Elderly Tourists Forced off Road to Hana, Stranded for Hours
Bribery and Fraud: ‘The Public is Angry’
SA Editorial: … Public perceptions about government corruption became reality — again — when two state politicians got busted for bribery and fraud last February, another episode in a recent string of public crimes. The two — retired state Sen. J. Kalani English and then-Rep. Ty Cullen — would soon plead guilty to using their elected office to influence legislation in exchange for cash and other greedy gains….
The good-government measures run the gamut: from strengthening investigation and prosecution of fraud, to greater transparency of government operations, to more ethical awareness, to reducing the power of money in politics. Among the good ideas are the creation of a Citizen’s Bill of Rights — to include the public as a full and open participant in the lawmaking process — and an Office of Public Advocate, to help champion those rights.
In opening-session remarks Wednesday, House Speaker Scott Saiki set the right and necessary tone: “This House takes reset and reform seriously and will take up the recommendations in earnest this session.”…
(IQ Test: Do you believe him?)
Imagine the boon to public trust if stronger anti-fraud laws were adopted quickly, and if rules for more transparent legislating were adopted so they could actually be used this session. Imagine, for instance, if a new law required committee chairs to state publicly why he or she is shelving a bill — rather than the current condoned practice of bills going dark without any given reason or much public notice.
(OK. Now stop imagining and look at the reality.)
Commission Chairman Dan Foley noted to the Star-Advertiser last month that corruption happens in darkness, out of the public eye, and that more light is needed. He was also 100% correct in saying: ”The public is angry, and trust in government is sinking. It is time to act, and act boldly.”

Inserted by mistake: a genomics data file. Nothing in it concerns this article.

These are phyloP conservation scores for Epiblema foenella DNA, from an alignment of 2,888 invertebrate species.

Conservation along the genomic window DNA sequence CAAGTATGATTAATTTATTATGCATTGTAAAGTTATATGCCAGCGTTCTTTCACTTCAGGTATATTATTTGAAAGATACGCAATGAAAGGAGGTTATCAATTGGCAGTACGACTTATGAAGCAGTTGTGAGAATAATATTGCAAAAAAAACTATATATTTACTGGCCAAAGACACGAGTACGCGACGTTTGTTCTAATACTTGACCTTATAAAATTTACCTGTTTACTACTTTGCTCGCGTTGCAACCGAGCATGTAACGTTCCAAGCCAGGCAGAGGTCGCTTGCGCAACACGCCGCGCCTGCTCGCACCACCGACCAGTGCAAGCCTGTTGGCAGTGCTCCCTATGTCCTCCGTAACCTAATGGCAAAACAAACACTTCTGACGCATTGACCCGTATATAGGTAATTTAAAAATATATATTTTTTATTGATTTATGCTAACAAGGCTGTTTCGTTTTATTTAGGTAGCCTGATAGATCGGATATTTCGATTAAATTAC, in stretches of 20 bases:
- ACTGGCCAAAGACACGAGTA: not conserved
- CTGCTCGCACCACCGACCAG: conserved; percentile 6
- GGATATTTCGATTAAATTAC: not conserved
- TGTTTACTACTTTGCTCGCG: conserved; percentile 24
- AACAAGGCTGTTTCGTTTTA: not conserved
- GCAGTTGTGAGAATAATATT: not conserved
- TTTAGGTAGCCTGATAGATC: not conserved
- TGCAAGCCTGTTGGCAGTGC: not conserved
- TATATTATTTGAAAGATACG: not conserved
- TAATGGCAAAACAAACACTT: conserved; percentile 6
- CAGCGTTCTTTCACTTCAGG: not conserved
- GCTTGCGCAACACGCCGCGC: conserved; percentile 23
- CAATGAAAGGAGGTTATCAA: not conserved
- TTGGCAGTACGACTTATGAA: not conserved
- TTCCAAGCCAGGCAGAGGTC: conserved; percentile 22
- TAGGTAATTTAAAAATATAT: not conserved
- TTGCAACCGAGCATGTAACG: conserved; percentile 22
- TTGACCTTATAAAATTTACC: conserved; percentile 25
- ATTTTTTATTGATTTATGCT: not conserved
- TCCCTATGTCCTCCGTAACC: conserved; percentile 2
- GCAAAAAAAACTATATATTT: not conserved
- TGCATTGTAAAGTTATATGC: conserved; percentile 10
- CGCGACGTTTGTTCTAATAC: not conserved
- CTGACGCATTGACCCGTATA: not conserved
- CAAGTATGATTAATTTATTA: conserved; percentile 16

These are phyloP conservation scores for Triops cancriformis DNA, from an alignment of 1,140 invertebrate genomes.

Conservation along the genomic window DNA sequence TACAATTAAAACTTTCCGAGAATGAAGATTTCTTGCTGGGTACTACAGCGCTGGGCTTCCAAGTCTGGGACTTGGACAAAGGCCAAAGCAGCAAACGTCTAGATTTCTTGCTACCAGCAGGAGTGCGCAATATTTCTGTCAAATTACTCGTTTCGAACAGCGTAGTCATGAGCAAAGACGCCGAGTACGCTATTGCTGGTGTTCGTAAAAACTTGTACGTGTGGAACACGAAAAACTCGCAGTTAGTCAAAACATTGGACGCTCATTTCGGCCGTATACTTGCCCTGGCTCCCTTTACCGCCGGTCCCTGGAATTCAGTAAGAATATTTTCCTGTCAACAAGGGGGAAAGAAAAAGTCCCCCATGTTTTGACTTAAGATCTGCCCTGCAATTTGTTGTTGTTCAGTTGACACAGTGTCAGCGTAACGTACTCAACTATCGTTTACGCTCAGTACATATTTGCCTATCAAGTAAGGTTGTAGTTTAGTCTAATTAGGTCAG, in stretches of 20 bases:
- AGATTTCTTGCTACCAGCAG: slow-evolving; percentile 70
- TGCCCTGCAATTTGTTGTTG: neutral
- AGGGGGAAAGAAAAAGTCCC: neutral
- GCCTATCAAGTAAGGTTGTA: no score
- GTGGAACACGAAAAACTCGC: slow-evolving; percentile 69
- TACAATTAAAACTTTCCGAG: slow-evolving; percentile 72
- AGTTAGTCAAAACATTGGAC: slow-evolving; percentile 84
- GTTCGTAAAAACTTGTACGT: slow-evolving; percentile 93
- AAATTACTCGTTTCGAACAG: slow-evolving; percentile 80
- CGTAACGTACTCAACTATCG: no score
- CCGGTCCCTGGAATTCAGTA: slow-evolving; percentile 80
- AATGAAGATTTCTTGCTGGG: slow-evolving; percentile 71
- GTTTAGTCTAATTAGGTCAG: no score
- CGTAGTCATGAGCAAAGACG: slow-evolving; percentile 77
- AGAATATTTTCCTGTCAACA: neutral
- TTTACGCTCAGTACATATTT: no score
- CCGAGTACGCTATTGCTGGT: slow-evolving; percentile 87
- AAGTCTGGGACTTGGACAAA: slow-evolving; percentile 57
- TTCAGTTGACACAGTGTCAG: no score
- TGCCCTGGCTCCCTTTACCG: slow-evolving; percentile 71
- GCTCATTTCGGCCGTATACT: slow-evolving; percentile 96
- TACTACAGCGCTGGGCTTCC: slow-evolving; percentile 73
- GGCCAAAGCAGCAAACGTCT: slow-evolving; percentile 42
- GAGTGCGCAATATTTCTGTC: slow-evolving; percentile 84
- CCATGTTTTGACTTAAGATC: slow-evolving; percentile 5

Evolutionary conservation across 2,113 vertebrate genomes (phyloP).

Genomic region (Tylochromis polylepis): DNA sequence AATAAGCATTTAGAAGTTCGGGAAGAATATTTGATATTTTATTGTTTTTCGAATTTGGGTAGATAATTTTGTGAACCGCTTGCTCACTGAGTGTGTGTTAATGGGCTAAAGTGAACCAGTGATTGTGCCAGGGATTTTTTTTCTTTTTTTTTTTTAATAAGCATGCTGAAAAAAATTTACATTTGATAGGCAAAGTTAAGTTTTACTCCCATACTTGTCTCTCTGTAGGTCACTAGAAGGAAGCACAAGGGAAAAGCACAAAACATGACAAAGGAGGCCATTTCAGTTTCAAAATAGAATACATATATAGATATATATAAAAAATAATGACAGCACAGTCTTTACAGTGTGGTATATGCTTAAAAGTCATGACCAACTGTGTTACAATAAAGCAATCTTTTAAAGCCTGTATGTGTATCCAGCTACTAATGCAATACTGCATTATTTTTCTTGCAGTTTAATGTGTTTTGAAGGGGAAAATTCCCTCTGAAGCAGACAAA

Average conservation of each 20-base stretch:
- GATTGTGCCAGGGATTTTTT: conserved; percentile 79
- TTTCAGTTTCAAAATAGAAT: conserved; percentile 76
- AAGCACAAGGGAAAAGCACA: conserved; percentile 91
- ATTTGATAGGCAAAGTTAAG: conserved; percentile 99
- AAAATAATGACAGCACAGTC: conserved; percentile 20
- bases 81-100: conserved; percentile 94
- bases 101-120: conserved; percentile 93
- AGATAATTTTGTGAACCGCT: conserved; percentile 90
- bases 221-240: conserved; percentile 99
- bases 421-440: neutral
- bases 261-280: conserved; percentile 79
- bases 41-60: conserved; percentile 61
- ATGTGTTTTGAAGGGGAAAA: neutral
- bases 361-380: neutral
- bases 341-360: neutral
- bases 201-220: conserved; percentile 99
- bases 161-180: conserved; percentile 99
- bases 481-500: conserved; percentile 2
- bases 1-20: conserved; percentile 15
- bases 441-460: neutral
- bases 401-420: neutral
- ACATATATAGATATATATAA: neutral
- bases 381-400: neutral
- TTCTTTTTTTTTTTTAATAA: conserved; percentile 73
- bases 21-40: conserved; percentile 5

read … Shine light on lawmaking
Perfectly Good Telescope to be Removed from Maunakea--Will be Installed at Chilean University where Science is Valued
HTH: … The removal of a Maunakea observatory is slated to begin this spring and will prompt the temporary closure of several roads.
The California Institute of Technology in 2022 announced it had received the final permits necessary to begin the deconstruction of its Caltech Submillimeter Observatory, with the $4 million project expected to begin by the end of summer 2022 and end before the start of 2023….
He said work is expected to begin around April and will take roughly 140 days.
When the telescope is removed, it will be transported to Kawaihae Harbor and eventually will be shipped to Chile, where it will be installed at a university….
S: This new authority will decide the fate of astronomy atop Hawaii's contested Maunakea volcano
read … CSO ready for removal; decommissioning of Maunakea observatory to begin this spring
HART to Open ‘Mid-2023’?
SA: … The Honolulu Authority for Rapid Transportation is looking in the coming days and weeks to finish repairs to cracks in a score of rail support columns, resolve a wheels-to-rail equipment mix-up, and restart delayed safety tests to train cars that will run along the nearly $10 billion rail line.
Lori Kahikina, the transit agency’s executive director and CEO, told the HART board of directors Friday that the delay in trial runs of the Hitachi Rail trains will end only after a “communications software issue” is fixed.
According to HART staff, Hitachi hopes to have those glitches completed this month to allow a return to train testing on the initial stretch from East Kapolei to Aloha Stadium.
“We’re about 70% to 75% done with 144 (test) scenarios that need to be done,” Kahikina said. “The holdup was the communications … (but) we’re going to start the remaining scenarios on Tuesday, and hopefully we will get those remaining scenarios done.”
After that, she said, the next step for the train cars would be a system demonstration.
“Hitachi is hoping to get that done in 30 days; we think it’s more like 45 to 60 days,” Kahikina said. “So hopefully, that trial running can be done by the end of April.”…
According to HART officials, the rail line is expected to open the first segment of its 19-station route by mid-2023….
read … HART reports progress on fixing rail issues
DHHL Spending delayed by State’s Grab for $412M COVID Money?
SA Editorial: … Act 279 also included a three-year deadline: If the $600 million was not fully encumbered by June 30, 2025, what’s left of the money would revert to the state general fund.
It was an appropriate stick to accompany the carrot. DHHL’s long history of inertia and slower-than-molasses bureaucracy has left many beneficiaries in limbo; too many have died waiting for their birthright. And time is money. The longer it takes to develop homes, the more expensive it gets.
Now DHHL wants the Legislature to extend the deadline to an undefined future date. The rationale is questionable, and lawmakers should be wary of removing the stick, at least for now.